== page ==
(2:36 pm ET) Athletics manager Bob Melvin acknowledged Sunday that catcher John Jaso and outfielder Craig Gentry are running out of time to return from their concussions and could miss the rest of the season, according to MLB.com.

"With eight games left," Melvin said, "there's always that possibility."

Craig suffered his concussion Sept. 9 after suffering one previously in 2011. Jaso's came way back in August. He was expected to return as a pinch-hitter and part-time DH at one point, but a visit with a concussion specialist Sept. 10 pushed back his timetable.


Jurickson Profar's shoulder still not feeling right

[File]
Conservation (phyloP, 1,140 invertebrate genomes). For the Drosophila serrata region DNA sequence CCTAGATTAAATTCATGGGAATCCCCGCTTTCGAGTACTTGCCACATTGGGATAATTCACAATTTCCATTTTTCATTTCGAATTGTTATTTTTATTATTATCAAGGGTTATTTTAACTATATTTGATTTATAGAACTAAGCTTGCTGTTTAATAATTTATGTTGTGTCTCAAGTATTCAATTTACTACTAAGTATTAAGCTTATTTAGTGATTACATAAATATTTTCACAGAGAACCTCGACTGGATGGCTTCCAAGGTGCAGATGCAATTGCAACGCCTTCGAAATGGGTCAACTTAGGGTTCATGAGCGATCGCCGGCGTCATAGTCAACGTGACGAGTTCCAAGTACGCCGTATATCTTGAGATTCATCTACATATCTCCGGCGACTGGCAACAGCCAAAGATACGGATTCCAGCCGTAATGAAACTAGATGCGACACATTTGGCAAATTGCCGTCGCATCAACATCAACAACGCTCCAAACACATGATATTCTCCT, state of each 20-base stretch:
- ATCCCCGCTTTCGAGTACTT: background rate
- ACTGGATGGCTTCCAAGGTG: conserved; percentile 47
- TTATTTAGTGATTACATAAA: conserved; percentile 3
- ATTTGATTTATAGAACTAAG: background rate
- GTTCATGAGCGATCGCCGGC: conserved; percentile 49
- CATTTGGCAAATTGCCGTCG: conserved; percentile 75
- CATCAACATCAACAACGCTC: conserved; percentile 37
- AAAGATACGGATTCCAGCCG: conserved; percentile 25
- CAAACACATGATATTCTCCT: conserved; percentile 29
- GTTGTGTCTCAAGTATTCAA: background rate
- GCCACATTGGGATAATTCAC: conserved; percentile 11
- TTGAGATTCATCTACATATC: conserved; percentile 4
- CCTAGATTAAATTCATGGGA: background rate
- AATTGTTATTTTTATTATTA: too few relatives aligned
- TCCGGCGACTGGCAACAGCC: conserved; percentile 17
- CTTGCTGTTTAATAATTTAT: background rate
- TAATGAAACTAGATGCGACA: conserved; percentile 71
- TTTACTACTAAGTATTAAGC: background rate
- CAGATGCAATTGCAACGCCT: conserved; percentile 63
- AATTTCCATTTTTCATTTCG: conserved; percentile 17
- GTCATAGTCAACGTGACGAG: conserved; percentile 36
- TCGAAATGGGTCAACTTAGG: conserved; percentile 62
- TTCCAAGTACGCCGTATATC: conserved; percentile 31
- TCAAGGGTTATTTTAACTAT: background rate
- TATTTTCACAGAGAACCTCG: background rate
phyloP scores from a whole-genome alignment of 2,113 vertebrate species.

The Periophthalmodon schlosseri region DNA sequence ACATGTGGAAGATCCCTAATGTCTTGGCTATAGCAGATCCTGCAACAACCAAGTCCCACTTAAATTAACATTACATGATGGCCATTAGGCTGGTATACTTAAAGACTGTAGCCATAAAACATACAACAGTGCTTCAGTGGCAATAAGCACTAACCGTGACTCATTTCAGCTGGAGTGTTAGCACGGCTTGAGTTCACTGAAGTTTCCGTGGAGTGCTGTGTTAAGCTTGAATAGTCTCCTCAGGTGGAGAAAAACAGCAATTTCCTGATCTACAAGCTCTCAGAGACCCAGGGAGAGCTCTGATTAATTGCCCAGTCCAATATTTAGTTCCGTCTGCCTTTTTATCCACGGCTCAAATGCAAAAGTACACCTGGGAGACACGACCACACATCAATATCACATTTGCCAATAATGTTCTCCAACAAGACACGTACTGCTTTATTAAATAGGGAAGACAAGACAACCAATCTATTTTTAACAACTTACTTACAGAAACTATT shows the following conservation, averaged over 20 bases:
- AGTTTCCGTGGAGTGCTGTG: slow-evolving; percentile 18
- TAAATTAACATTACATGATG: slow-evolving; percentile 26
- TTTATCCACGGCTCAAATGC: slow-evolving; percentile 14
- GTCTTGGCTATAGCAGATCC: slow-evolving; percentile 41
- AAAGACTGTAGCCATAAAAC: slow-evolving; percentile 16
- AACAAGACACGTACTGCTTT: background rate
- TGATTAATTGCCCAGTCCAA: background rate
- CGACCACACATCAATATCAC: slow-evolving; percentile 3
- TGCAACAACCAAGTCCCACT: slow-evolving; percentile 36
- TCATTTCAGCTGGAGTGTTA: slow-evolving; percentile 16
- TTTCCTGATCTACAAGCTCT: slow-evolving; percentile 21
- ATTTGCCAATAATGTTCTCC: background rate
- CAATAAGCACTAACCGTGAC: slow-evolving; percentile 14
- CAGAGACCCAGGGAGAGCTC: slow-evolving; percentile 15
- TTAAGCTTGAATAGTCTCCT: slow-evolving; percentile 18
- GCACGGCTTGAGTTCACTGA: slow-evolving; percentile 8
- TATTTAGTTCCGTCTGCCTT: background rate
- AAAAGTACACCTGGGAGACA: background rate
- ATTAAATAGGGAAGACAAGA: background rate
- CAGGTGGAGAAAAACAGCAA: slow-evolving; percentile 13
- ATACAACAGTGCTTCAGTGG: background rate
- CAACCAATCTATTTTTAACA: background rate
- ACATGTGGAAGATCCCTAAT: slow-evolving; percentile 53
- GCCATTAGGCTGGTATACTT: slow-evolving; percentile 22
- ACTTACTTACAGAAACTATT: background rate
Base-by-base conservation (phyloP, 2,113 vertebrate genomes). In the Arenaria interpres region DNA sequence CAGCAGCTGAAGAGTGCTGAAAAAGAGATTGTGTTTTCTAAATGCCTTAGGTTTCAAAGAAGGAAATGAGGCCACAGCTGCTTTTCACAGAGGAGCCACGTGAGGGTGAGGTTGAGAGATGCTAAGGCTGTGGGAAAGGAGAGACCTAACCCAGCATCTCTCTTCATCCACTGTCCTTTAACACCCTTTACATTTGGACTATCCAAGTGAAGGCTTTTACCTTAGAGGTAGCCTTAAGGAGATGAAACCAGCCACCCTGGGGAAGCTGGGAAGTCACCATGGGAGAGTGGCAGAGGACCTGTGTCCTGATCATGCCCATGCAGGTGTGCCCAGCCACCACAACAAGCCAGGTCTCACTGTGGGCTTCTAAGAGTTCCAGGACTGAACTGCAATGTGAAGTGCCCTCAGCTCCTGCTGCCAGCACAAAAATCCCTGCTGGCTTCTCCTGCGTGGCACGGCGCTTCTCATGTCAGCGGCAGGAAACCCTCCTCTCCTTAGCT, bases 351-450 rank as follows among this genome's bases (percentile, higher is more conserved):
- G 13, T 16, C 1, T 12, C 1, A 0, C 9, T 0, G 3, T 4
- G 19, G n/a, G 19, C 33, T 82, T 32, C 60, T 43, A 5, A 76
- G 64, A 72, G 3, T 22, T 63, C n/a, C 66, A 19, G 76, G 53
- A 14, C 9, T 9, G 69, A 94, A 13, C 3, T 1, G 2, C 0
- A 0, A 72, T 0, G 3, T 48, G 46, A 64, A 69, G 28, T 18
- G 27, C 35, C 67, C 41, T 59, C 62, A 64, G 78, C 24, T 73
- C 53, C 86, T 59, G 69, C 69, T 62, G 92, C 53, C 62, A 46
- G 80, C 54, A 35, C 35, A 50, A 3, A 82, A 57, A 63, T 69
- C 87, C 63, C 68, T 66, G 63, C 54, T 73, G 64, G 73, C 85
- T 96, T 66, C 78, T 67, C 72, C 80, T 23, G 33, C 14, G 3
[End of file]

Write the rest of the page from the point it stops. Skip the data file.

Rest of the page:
by Scott White | Senior Fantasy Writer
(2:27 pm ET) Rangers infielder Jurickson Profar, who has spent all of 2014 rehabbing a torn muscle in the back of his armpit, won't play in the Arizona Fall League as hoped, according to the Dallas Morning News, and will instead visit with sports medicine specialists across the country to try and find a resolution to an injury that should have healed long ago.

"He's worked extremely hard, but he hasn't bounced back," general manager Jon Daniels said. "We need to get him right, so we are gathering additional opinions from a number of the best doctors out there. It's been a frustrating case."

Profar was named the top prospect according to Baseball America prior to 2013. His availability for the start of 2015 is at this point unknown.


Orioles shuffle starting rotation
by Scott White | Senior Fantasy Writer
(2:19 pm ET) The Orioles will start right-hander Ubaldo Jimenez at the Yankees on Tuesday, allowing them to stick to their plan of giving each of their starting pitchers an extra day of rest heading into the postseason.